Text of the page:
While 99% of all childhood deaths from pneumonia occur in the developing world, children in the United States are also dying from pneumonia.  However, the U.S. has made great strides in protecting children from pneumonia through vaccination. In March 2010, the 13-valent pneumococcal conjugate vaccine (PCV13) replaced the seven-valent vaccine in the U.S. and studies show that the effect of the vaccine has been significant in the reduction of pneumococcal hospital admissions in children under age five, as well as among some adult age groups as well.  The data suggests that this is a direct benefit of herd protection and progress is being seen across the country. Tennessee, for example, is experiencing historically low rates of pneumonia hospitalizations in children under the age of two as a result of pneumococcal conjugate vaccines introduced since 2000.

In spite of all our successes, pneumonia still kills approximately 50,000 people in the United States each year, 85% of whom are adults aged over the age of 65 years. In response to these statistics, the CDC is now recommending pneumococcal conjugate vaccine for adults over the age of 65.  No one should suffer from pneumonia, and vaccines provide us with the ability to help prevent many of these infections.

How You Can Help

Pneumonia is one of the most solvable problems in global health. We have the safe, effective and affordable tools necessary to help prevent children from contracting pneumonia and treat those suffering with this illness.

We just need to work together to make pneumonia a priority.  If you want to be part of the solution, I encourage you to use your voice to share important messages on your social networks.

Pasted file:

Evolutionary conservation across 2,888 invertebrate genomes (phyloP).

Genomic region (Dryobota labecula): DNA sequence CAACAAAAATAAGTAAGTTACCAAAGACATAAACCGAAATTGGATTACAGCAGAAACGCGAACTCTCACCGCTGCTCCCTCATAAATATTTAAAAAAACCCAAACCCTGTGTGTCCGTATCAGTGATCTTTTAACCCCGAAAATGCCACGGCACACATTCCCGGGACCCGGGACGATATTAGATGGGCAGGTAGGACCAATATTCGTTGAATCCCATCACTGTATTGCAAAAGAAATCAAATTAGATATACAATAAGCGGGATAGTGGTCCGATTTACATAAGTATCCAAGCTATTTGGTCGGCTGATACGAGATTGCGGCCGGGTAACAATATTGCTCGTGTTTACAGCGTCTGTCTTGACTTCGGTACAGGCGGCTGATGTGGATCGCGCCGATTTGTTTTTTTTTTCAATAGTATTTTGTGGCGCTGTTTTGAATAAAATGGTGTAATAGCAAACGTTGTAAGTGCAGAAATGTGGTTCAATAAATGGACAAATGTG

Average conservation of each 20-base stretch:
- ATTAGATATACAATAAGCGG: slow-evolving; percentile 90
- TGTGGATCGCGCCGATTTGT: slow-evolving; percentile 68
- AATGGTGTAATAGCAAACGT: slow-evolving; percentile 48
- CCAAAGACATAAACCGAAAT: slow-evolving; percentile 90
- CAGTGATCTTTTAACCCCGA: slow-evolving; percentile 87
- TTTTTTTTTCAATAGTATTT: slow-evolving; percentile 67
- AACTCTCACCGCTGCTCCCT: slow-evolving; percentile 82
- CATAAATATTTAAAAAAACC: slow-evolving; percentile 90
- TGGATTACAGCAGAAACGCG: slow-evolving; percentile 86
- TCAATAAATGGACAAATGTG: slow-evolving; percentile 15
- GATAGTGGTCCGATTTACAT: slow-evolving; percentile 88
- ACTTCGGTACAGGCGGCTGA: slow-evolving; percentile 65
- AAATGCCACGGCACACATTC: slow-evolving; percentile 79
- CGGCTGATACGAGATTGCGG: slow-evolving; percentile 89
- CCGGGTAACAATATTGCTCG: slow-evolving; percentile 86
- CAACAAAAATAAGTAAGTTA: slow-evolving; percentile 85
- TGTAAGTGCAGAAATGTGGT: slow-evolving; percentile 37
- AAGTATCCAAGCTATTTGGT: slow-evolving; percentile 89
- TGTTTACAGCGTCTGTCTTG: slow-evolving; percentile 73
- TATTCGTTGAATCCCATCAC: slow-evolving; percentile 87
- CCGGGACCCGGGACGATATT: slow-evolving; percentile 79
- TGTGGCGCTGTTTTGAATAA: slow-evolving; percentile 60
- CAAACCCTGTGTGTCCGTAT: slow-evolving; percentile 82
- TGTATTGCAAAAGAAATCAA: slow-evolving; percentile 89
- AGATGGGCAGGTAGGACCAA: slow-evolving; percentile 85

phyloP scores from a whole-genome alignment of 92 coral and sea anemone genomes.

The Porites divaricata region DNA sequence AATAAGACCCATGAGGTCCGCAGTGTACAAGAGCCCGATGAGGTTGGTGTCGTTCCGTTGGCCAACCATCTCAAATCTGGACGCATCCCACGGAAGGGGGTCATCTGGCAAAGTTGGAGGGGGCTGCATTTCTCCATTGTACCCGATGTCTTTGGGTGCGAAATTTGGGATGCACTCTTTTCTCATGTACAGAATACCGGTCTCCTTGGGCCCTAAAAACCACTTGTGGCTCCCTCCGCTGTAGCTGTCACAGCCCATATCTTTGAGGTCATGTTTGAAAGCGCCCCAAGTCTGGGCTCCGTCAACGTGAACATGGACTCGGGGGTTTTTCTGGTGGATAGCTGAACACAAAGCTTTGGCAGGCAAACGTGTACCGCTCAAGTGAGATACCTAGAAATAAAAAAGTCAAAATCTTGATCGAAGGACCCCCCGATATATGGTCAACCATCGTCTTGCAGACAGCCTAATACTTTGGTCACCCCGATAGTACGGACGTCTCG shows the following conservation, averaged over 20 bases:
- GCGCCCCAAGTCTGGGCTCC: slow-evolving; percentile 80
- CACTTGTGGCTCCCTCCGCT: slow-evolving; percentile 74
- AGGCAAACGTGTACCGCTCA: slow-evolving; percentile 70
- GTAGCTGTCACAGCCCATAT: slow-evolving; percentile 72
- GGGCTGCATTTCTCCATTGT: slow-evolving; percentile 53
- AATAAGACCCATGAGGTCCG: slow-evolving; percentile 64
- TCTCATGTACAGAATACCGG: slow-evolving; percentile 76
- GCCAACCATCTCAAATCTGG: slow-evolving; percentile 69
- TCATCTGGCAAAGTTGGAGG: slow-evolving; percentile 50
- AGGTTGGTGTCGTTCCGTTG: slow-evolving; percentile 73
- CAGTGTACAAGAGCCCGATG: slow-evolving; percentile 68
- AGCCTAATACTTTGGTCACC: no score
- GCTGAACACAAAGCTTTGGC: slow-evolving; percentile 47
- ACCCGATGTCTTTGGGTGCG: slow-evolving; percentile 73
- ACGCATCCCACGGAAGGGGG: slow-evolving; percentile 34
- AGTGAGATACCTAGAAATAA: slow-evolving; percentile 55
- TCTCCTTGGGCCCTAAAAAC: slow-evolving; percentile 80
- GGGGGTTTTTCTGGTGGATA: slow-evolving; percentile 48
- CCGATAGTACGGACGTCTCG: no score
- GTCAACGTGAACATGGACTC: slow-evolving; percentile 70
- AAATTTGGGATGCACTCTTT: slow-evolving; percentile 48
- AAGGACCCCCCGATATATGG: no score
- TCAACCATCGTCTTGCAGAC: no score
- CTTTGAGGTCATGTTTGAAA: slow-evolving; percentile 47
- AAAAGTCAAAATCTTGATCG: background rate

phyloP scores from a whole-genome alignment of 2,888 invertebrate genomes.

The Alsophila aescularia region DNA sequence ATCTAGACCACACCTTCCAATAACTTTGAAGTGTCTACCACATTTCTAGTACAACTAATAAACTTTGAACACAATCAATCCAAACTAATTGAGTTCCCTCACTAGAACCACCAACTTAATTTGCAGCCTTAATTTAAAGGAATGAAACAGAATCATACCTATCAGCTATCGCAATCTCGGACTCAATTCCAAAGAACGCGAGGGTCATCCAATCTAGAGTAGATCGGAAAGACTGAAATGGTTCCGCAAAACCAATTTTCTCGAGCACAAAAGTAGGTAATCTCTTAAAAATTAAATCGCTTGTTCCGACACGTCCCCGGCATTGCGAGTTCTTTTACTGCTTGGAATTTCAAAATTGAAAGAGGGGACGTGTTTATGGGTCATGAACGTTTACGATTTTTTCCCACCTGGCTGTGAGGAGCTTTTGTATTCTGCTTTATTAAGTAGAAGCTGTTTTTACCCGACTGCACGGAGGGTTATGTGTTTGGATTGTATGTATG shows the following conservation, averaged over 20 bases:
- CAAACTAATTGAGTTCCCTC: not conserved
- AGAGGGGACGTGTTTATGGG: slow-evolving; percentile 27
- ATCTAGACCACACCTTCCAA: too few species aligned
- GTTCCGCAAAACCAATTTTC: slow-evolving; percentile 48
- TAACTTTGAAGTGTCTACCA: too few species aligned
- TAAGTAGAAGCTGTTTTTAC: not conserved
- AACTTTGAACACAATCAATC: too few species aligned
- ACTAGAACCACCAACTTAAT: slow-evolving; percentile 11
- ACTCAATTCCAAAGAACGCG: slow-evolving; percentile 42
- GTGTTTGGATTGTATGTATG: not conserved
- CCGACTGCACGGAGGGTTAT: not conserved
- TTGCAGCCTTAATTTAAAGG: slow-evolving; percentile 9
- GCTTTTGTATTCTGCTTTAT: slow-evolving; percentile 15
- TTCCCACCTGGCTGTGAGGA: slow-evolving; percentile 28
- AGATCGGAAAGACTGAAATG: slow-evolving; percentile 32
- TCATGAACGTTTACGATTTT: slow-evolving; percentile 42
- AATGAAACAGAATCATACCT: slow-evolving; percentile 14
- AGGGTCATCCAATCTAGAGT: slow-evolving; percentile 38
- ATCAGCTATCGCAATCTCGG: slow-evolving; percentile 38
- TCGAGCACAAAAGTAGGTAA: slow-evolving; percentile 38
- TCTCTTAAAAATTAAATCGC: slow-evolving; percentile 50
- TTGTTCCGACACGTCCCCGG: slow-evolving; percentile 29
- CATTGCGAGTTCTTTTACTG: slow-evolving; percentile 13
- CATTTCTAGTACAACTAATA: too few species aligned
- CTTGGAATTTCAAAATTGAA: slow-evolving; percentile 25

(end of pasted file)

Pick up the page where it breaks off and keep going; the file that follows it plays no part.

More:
Pneumonia Resources

Access additional information about pneumonia in the links below and help others learn about how they can add their voice to the fight!

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5 responses to “Help Stop Pneumonia, the Leading Infectious Killer of Children”

  1. ahmad soufi says:

    from my experience ,Amoxicilin faces great deal of bacterial resistance

  2. No comments for days? Oh. I see one. Investigate befoe you vaccinate people. There’s lots of dangerous dis-information being touted by vested interests & their parrots who can’t or won’t do the proper research.

  3. Chris says:

    Yes, Marsha there is lots of bad information. Here is where there is good information: Vaccine Safety: Examine the Evidence

  4. jgc56 says:

    ” Investigate befoe you vaccinate people.”

    Investigate, of course, would mean speaking to your physician, visiting sites providing reliable scientific information regardng the risks and benefits of vaccination, such as the Children’s Hospital of Philedelphia’s Vaccine Education Center at or the CDC and FDA websites, and above all else avoiding sites that instead promote anti-vax misinformation (like, quite frankly, any site by any group or individual Marsha’s associated with).

  5. Lawrence says:

    @marsha – your insightful comment is amazingly accurate. Avoid information from notorious anti-vax websites from individual who aren’t medical professionals, immunologists or epidemiologists…..

    Do you get your car repaired by an expert or some nut walking down the street?